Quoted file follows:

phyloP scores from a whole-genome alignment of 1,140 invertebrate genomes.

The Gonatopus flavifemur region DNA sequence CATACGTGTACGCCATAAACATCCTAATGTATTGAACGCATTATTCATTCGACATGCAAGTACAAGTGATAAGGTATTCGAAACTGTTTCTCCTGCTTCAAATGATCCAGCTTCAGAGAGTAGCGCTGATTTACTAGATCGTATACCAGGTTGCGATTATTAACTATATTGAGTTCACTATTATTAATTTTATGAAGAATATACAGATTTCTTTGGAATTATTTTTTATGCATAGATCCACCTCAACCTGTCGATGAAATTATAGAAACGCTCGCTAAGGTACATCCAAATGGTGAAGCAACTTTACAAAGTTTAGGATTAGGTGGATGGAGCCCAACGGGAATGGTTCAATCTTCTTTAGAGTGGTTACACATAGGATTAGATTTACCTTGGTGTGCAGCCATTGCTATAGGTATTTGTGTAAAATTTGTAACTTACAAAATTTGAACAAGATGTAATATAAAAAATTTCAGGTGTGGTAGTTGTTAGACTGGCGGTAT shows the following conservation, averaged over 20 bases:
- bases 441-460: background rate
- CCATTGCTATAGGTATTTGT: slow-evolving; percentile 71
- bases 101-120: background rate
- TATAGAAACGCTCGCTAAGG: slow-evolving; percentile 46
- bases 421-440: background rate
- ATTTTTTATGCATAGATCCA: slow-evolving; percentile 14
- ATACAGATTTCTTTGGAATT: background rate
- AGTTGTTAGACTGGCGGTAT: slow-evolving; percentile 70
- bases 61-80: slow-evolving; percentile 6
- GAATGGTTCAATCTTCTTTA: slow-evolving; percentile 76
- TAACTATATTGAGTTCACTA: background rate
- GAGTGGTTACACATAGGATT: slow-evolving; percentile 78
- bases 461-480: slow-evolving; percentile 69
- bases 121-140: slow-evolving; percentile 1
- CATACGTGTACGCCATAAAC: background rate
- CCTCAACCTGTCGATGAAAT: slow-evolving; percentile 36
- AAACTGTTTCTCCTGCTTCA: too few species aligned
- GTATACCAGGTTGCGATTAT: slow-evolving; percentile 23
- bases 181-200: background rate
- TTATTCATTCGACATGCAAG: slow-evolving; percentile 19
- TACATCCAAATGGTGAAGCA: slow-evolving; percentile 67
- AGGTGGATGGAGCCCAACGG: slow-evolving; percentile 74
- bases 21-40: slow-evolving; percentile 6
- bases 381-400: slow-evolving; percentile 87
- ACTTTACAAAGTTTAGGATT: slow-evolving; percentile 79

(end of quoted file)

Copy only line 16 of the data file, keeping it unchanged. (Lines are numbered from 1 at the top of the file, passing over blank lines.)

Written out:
- bases 121-140: slow-evolving; percentile 1